January 20, 2014
“Good food makes us happy,” states Susur Lee, Toronto’s superstar chef who has won countless accolades, including the highest rating ever for a plate on TV’s Iron Chef America. Lee’s imaginative cuisine, blending Chinese flavours with French technique, was at the forefront of a new wave of fusion cuisine that’s now become entrenched in Toronto’s culinary scene.
Lee’s legacy is still going strong at his family’s newest restaurant Bent. More casual than his previous establishments, it serves up a wide selection of smaller dishes designed for sharing. Here, comfort foods like braised short ribs are served alongside sashimi delicacies from the Raw Bar.
Each dish has a touch of unexpected flavour, which is typical of this culinary master who believes that “each bite should involve all of our senses and tastes.”
Though Lee may be the father of Toronto’s fusion scene, there are plenty following in his footsteps. Chef Grant Van Gameren has been heralded as the next Susur Lee by Toronto Life Magazine, and his latest venture Bar Isabel has been listed as one of the city’s best new restaurants several times over. This cosy and unpretentious eatery is known for serving up dishes with a twist – a Spanish twist in this case. Tapas of cured meat, cheeses, and seafood are served up alongside a legendary late-night chef platter. The cocktails, courtesy of mixologist Michael Webster, are also among the best in town.
Oddseoul, owned and run by Leeto and Leemo Han (Korean brothers who grew up in Philadelphia) is another local favourite, with dishes that incorporate the brothers’ interpretation of both American and Korean cuisines, sometimes in the same dish. Korean/Mexican fusion is on the menu at Barrio Coreano, recently opened in Toronto’s Koreatown district. After sampling their grilled octopus with wasabi salsa tacos and Soju Sangria, you can always head for a nearby Korean karaoke bar and sing your heart out in their private disco-ball adorned rooms.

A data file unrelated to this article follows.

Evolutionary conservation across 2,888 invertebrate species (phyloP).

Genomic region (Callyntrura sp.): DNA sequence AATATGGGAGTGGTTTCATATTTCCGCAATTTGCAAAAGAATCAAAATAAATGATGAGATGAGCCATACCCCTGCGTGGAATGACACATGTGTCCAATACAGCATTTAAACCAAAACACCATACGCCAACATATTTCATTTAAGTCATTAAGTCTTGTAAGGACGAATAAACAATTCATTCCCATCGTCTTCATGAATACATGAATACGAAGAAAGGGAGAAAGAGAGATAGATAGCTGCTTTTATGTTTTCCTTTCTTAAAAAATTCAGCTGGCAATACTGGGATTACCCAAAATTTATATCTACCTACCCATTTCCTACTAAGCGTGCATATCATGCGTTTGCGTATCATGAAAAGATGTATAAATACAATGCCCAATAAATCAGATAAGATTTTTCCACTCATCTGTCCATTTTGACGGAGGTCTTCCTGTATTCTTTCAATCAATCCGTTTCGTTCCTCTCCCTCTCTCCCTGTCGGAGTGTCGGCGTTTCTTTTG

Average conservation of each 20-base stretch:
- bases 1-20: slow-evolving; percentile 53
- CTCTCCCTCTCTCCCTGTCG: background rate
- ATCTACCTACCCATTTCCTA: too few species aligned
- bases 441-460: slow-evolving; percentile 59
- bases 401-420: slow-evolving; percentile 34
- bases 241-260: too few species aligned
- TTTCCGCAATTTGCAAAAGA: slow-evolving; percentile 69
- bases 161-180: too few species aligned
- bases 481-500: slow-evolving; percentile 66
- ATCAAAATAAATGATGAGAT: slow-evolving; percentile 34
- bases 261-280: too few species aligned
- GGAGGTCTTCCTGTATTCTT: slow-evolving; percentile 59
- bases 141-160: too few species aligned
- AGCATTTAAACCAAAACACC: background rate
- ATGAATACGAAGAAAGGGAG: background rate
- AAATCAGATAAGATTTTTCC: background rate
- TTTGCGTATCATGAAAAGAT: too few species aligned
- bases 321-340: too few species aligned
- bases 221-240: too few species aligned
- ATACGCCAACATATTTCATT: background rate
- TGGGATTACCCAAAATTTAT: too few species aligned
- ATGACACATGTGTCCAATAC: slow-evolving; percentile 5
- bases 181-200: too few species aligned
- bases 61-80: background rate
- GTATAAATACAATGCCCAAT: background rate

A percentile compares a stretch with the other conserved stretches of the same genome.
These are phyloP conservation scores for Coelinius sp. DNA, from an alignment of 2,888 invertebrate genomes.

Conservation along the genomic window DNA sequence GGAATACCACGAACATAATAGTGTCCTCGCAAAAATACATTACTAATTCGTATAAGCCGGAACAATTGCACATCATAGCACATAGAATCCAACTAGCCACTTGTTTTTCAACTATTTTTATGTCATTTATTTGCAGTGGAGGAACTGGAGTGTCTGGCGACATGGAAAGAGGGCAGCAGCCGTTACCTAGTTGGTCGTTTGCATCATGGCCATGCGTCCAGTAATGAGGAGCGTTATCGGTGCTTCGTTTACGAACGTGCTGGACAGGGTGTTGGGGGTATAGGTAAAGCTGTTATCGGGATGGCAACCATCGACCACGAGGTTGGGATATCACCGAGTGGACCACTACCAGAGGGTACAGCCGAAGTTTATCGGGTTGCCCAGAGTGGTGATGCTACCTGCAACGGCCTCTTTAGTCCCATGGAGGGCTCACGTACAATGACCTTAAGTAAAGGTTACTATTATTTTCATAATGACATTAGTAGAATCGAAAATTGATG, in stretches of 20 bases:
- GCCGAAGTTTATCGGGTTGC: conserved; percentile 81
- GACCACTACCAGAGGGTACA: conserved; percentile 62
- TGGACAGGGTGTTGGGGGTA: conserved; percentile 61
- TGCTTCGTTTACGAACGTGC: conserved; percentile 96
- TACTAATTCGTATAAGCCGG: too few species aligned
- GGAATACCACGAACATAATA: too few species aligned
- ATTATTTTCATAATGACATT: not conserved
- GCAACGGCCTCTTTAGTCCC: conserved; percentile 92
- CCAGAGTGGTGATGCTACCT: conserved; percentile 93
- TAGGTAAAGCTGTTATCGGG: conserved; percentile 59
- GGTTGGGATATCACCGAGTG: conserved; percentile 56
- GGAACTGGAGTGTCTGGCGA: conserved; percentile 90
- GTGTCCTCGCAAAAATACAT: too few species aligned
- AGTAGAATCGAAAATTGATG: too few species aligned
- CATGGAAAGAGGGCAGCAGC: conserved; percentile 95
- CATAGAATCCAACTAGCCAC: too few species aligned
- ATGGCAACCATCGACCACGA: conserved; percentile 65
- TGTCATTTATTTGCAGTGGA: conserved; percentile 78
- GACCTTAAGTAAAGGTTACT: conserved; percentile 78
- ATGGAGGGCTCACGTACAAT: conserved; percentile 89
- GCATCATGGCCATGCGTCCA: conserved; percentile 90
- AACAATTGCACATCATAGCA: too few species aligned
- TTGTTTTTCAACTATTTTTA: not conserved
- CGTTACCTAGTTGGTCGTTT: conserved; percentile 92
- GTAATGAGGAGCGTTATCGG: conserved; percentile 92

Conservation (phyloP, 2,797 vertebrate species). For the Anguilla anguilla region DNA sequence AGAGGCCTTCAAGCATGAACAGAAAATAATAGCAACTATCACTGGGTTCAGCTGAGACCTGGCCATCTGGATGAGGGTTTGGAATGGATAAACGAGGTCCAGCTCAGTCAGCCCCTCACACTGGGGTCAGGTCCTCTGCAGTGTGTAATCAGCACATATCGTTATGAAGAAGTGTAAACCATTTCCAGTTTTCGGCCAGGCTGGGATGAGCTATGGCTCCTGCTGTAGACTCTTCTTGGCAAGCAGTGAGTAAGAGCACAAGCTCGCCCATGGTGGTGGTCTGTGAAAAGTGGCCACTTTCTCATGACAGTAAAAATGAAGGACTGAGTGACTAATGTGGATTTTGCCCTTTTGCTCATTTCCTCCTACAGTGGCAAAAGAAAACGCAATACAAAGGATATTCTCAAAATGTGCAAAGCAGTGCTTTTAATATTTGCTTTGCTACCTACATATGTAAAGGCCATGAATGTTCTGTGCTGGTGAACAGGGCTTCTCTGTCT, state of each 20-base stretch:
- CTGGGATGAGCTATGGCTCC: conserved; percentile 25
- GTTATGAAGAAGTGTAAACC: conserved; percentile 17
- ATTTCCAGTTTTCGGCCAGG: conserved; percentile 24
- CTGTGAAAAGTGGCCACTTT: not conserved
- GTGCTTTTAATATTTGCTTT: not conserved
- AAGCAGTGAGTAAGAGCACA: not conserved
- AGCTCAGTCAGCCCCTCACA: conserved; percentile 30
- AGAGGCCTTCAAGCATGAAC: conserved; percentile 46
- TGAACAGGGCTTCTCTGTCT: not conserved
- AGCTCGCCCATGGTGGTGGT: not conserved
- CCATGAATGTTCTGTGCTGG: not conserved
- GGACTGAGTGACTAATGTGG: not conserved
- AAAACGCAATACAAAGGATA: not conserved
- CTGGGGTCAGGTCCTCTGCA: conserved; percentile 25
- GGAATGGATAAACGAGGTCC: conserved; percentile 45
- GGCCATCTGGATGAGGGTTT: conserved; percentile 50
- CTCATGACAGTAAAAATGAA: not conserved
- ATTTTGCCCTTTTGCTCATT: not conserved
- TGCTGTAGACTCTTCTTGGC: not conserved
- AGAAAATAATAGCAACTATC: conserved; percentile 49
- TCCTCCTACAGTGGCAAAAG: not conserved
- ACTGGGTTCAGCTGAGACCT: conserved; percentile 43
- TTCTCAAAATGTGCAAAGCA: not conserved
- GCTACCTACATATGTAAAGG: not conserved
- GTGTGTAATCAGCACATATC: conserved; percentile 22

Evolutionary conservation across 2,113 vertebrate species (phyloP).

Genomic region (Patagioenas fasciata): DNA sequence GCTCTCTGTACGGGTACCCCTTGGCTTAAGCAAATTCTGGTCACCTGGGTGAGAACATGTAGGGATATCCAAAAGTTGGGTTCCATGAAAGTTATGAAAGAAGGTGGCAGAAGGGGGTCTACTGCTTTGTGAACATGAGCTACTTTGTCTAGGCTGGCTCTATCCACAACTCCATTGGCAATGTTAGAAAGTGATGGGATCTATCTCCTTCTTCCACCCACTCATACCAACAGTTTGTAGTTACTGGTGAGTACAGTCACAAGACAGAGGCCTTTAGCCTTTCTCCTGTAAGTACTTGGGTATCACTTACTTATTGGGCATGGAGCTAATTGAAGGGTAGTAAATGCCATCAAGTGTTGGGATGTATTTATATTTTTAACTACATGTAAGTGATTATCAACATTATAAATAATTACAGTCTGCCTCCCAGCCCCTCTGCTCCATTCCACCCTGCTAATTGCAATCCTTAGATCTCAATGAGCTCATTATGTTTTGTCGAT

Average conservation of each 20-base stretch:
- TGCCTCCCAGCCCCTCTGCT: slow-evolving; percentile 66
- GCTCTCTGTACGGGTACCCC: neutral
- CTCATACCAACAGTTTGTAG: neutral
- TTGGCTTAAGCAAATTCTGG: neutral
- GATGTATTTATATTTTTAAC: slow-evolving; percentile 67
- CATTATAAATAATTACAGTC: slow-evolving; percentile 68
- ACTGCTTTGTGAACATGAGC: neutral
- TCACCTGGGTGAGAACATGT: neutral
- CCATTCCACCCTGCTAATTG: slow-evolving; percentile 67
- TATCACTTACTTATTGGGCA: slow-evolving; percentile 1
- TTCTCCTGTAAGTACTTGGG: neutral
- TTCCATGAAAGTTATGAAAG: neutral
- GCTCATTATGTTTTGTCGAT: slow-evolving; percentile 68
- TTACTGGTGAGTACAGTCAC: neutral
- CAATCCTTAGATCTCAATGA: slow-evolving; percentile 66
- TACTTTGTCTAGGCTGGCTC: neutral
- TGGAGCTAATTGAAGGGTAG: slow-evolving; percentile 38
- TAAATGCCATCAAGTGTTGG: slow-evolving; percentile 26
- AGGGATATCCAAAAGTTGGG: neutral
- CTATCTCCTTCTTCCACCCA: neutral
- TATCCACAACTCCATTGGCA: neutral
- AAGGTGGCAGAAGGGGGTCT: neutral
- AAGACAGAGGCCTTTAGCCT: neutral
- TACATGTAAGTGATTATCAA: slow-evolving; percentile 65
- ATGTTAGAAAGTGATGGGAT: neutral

How about the combination of Hungarian and Thai food? The aptly named Hungarian Thai Bar and Eatery in Kensington Market serves up combo plates of spring rolls, cabbage rolls, chicken pad thai and schnitzel. It may seem a little odd somewhere else, but not in this downtown neighbourhood in the heart of multicultural Toronto.
With more than 140 languages spoken and half the population born outside the country, Toronto has been serving a range of authentic cuisines for many years. Gizelle Lau, a Toronto food writer and photographer, says that whether you’re looking for “Vietnamese pho noodle soup, Neapolitan-style pizza, Korean pork bone soup, Japanese ramen, Greek gyros or Indian dosa – you can get the real deal in the city, usually at a very reasonable price.”
She adds that fusion is an exciting part of today’s food scene in Toronto, which is thriving thanks to so many new restaurants and chefs looking to make a name for themselves.
Lau believes that it’s the city’s diversity that makes the food truly stand out internationally. “It creates a city of people who embrace and discover influences and cuisines from around the world,” she says.
And that makes us happy.
Header photo 1: Goi Cuon © Paul Brighton/Thinkstock
Header photo 2: Chef Susur Lee © Toronto Tourism
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Written by Jennifer Merrick